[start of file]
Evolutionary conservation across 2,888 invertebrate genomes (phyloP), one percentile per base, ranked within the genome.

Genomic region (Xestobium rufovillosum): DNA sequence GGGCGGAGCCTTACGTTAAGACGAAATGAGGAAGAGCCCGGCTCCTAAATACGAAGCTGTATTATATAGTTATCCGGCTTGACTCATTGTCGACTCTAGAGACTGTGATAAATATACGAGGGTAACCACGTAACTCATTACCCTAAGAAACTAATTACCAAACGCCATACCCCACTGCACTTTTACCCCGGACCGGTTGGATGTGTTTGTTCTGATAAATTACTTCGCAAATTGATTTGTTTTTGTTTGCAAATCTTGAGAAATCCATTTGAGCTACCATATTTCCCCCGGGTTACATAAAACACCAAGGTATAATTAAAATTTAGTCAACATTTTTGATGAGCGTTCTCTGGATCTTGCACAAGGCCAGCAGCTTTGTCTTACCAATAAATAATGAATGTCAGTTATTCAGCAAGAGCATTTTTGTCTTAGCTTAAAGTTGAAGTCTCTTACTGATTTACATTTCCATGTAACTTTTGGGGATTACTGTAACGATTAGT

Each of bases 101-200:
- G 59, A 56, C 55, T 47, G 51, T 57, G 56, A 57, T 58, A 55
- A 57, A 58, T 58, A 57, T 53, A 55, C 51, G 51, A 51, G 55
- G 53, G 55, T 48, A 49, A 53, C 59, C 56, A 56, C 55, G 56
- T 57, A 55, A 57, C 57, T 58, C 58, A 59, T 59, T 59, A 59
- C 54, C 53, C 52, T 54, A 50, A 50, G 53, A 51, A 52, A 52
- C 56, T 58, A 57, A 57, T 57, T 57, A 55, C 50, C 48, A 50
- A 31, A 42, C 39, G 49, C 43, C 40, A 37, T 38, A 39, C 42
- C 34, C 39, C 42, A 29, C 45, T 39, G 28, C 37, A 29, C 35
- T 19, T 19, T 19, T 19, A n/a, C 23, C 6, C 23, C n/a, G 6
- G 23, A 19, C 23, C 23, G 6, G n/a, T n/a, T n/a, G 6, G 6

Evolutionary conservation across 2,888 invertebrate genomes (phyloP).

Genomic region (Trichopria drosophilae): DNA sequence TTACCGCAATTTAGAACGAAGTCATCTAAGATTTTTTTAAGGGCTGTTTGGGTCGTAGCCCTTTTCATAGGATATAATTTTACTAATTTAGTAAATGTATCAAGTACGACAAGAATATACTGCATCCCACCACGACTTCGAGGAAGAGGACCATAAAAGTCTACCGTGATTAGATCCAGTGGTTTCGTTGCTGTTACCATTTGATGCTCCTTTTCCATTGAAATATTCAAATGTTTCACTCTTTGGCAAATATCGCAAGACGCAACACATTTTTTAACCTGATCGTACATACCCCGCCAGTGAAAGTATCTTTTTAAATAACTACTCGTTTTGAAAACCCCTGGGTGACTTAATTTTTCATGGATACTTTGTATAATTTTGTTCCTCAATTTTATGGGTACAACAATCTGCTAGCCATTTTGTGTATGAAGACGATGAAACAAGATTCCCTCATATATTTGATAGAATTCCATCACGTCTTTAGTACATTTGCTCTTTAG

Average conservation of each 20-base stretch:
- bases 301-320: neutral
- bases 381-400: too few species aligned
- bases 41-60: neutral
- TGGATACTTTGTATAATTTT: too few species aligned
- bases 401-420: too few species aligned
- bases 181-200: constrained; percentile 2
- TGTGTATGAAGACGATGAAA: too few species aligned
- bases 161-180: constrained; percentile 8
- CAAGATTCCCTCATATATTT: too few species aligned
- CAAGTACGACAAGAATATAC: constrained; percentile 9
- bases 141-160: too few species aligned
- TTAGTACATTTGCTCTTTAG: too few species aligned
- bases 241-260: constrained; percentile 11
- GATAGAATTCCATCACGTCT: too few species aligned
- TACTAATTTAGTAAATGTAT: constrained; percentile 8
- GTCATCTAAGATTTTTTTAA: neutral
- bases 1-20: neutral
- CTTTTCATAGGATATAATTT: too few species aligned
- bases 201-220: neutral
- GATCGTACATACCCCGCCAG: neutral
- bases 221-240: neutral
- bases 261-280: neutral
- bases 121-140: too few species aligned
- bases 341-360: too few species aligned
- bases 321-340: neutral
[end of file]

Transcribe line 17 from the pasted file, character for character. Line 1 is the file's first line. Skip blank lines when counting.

- bases 301-320: neutral